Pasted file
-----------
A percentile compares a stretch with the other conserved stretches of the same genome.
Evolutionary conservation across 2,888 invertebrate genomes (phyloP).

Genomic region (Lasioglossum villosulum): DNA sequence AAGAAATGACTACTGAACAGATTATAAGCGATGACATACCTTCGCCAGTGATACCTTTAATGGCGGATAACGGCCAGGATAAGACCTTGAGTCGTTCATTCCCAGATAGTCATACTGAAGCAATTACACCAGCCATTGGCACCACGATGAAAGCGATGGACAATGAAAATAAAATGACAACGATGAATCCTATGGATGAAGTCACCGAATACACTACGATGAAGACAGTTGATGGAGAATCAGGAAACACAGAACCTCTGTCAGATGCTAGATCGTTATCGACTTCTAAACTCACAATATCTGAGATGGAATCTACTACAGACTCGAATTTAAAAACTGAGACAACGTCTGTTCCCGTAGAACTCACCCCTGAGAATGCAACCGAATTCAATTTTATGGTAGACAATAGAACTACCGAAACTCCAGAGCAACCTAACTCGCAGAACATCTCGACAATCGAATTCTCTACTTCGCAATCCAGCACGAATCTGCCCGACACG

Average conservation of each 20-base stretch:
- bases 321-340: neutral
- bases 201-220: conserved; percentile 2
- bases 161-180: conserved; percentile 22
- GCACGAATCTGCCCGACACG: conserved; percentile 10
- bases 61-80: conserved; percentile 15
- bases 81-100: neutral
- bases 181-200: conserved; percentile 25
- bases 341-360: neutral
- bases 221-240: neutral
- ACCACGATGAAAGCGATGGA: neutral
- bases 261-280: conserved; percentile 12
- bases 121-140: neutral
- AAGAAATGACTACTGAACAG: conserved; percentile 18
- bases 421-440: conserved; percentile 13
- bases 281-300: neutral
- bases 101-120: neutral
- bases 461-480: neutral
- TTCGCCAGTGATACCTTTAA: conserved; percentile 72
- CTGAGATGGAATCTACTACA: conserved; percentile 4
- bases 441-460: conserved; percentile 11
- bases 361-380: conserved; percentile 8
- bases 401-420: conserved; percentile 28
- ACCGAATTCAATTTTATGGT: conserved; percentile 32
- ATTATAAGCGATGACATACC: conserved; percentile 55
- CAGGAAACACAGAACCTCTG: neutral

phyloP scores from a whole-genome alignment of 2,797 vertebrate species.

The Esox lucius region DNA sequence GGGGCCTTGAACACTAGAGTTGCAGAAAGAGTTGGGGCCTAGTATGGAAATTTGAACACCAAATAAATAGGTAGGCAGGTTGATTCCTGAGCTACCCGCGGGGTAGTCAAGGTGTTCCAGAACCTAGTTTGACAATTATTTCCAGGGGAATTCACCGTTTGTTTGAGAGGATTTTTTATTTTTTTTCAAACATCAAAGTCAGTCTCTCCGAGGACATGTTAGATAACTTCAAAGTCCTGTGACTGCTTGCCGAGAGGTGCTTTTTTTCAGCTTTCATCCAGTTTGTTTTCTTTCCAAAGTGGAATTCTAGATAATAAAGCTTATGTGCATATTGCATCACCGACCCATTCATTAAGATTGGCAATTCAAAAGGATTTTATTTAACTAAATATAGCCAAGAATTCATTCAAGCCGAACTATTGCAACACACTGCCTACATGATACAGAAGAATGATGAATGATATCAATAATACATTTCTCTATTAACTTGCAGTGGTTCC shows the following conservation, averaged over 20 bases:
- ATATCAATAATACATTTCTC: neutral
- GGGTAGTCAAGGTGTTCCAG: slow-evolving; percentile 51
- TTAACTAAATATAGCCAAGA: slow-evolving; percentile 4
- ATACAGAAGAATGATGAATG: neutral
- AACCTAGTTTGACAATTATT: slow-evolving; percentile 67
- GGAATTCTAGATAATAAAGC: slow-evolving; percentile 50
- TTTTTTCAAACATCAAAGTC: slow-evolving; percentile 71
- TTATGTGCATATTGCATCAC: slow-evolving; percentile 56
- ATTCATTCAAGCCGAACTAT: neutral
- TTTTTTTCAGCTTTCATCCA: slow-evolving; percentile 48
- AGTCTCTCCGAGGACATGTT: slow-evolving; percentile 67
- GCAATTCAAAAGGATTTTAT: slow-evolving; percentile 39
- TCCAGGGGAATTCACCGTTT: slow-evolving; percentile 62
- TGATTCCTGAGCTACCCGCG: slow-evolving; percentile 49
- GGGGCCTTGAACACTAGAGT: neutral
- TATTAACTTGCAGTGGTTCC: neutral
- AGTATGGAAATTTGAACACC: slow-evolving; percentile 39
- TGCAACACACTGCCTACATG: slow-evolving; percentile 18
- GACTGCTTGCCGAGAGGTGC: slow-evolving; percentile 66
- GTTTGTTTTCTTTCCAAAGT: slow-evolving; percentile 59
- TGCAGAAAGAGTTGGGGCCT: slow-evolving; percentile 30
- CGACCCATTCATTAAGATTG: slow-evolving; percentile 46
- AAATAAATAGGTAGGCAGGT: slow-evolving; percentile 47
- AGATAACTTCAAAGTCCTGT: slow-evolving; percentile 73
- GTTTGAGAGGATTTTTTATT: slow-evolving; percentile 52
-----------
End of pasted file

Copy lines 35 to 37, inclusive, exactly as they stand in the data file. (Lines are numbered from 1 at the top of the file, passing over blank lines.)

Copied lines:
- ATACAGAAGAATGATGAATG: neutral
- AACCTAGTTTGACAATTATT: slow-evolving; percentile 67
- GGAATTCTAGATAATAAAGC: slow-evolving; percentile 50